By Nate Raymond
Montana knows Citizens United v. Federal Election Commission.
Its state Supreme Court refused to follow the landmark U.S.
Supreme Court ruling on corporate spending in elections, only to
watch the U.S. Supreme Court reverse the state law in June.
Now Montana has suffered another election-law defeat at the
hands of Citizens United, this one removing the state's
restrictions on endorsements by political parties in
non-partisan judicial elections. In a 2-1 decision on Monday,
the 9th Circuit Court of Appeals held that the Montana law
violated the First Amendment by criminalizing free speech. U.S.
Senior District Judge Jed Rakoff of New York, sitting by
designation, said Montana "can derive no legally cognizable
benefit from being permitted to further enforce an
unconstitutional limit on political speech."
Montana is one of 14 states that hold non-partisan elections
for judicial candidates, according to the American Judicature Society. On its face, the 9th Circuit's decision doesn't change
the principle of non-partisanship in Montana; according to
footnotes in the ruling, the state may still restrict parties
from nominating judges or listing their affiliation on the
ballot. Nor did the Sanders County Republican Central Committee,
which brought the case, challenge Montana's ban on direct
contributions to judicial candidates, leaving that law in place
But Matthew Monforton, who represented the Republican group
at the 9th Circuit, said the ruling is a game changer. Montana
was one of only two states to restrict party endorsements.
(South Dakota is the other, Monforton said.) Until now, that
bar, enacted in 1935, impeded parties like the Sanders County
Republicans from getting involved publicly in races for the
Montana Supreme Court, where six of the seven judges "can fairly
be considered as liberal," Monforton said. The Sanders County
Republicans plan to issue an endorsement by Friday on the most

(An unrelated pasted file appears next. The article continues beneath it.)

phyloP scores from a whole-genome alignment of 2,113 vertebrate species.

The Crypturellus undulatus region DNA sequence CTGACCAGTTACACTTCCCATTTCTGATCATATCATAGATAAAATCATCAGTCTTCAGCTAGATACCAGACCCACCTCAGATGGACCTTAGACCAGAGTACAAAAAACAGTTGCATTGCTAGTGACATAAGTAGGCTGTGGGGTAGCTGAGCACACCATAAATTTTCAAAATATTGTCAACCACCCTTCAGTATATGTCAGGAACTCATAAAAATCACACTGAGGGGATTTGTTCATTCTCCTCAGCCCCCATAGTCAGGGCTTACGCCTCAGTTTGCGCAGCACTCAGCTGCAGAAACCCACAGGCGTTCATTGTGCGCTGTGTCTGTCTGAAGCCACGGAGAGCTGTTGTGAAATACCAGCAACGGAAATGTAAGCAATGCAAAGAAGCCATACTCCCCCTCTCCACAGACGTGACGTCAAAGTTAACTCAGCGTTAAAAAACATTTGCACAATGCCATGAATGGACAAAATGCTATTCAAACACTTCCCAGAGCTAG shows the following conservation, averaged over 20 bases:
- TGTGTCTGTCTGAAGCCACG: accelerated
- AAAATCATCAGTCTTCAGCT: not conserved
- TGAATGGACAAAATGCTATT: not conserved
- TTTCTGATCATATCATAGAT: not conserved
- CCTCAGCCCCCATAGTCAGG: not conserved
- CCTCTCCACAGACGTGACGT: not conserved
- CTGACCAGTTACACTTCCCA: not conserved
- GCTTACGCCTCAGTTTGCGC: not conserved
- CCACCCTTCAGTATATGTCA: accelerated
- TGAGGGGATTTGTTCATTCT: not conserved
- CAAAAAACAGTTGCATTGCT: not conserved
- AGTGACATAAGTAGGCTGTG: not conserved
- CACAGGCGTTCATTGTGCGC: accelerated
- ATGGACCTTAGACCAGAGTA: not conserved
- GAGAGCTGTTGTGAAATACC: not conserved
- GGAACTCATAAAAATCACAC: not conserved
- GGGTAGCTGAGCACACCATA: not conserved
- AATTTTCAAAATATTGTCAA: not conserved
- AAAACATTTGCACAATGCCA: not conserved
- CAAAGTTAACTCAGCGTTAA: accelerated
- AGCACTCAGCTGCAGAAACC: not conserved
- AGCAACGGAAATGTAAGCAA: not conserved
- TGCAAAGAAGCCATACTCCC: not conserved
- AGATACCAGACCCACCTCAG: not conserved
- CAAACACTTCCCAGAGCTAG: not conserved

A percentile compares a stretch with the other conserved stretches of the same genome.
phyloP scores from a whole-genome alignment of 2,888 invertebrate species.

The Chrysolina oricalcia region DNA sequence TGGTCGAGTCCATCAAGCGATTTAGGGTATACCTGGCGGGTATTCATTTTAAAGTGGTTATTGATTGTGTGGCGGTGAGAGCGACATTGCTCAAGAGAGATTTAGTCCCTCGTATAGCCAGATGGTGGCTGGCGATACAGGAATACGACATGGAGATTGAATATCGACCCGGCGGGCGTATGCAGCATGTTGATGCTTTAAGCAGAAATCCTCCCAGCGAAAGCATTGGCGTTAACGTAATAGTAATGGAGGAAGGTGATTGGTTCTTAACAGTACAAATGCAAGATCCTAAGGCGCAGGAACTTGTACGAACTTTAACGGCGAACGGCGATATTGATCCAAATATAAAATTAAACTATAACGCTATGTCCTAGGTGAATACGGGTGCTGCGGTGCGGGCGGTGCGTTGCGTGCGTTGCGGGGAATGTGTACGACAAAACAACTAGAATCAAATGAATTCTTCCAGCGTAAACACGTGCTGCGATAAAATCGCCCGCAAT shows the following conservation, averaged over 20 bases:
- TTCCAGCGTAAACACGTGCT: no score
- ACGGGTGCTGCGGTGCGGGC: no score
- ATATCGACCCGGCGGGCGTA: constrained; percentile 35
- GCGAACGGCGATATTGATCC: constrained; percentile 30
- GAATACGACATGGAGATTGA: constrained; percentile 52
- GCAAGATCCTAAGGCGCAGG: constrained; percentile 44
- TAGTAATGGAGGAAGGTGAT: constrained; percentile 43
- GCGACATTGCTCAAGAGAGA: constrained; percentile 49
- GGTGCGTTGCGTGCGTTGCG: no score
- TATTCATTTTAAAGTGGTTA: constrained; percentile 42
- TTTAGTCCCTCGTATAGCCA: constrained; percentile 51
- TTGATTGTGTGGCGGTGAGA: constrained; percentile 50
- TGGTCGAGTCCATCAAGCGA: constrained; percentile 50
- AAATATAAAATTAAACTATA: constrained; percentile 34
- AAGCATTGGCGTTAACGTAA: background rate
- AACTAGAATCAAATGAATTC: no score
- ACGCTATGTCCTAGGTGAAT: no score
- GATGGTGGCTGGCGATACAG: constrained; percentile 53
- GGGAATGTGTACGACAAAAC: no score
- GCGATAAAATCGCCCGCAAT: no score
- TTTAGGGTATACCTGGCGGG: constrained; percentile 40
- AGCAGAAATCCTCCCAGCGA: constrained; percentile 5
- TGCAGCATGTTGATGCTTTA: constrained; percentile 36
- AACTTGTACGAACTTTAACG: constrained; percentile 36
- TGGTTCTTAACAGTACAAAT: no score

competitive of those contests, he said, between criminal defense
lawyer Ed Sheehy and Judge Laurie McKinnon.
Monforton declined to say which candidate the party would
endorse. But it's clear the 9th Circuit ruling coupled with the
U.S. Supreme Court decision in June is having an impact on the
Montana Supreme Court race. On Sheehy's website, he states that
before a primary election in June, a Montana company took
advantage of the U.S. Supreme Court's recent ruling reversing
the state Supreme Court on independent political spending by
corporations, mailing literature against him and another
candidate and in favor of McKinnon. (Sheehy didn't respond to
requests for comment.)
McKinnon said in an email that, as a sitting judge, she's
prevented from accepting partisan endorsements. "Personally, I
have never given a penny to either side of the political aisle,"
she said. "I have maintained a long history of neutrality, this
decision won't change that."
This type of politicization of judicial elections is exactly
what 9th Circuit Judge Mary Schroeder warns about in her dissent
from the appeals court's ruling on Monday. Calling the opinion a
"big step backwards" for Montana, Schroeder said the majority
decision marked the first time a court has permitted political
parties to endorse judicial candidates in a state that holds
non-partisan elections. "This means parties can work to secure
judges' commitments to the parties' agendas in contravention of
the non-partisan goal the state has chosen for its selection
process," she said.
This is not the first time that federal courts have looked
at how state judicial elections are conducted. In 2002, the
Supreme Court knocked down a Minnesota law that barred judicial
candidates from discussing their views on legal and political
issues. In her dissent on Monday, Schroeder contended that the
Montana decision would amount to an "unwarranted extension" of
that 2002 ruling, and would lead to "political indebtedness."
Some election lawyers said they were not surprised by the
9th Circuit decision, calling it a natural extension of Citizens
United and the 2002 Minnesota case. "(Judges) think they're
special, and we do too, but not in First Amendment context,"
said Jan Baran, an election-law specialist at Wiley Rein.
Nevertheless, the Montana ruling continued a slide backwards
in attempts to protect the judiciary from political influence,
said Bert Brandenburg, the executive director of the Justice at Stake Campaign, a Washington group that is critical of the
judicial election process. "It brings Montana another step
closer to an environment where judges are pressured to decide
cases based on big money and party politics," he said.
In a statement, Montana Attorney General Steve Bullock said
he was "extremely disappointed" by the 9th Circuit ruling.
"Without a truly independent and nonpartisan judiciary,
Montanans may no longer continue to trust the integrity of the
legal system they rely on to see that justice is done," he said.
A spokeswoman said Bullock's office was reviewing its options
for further appellate review.
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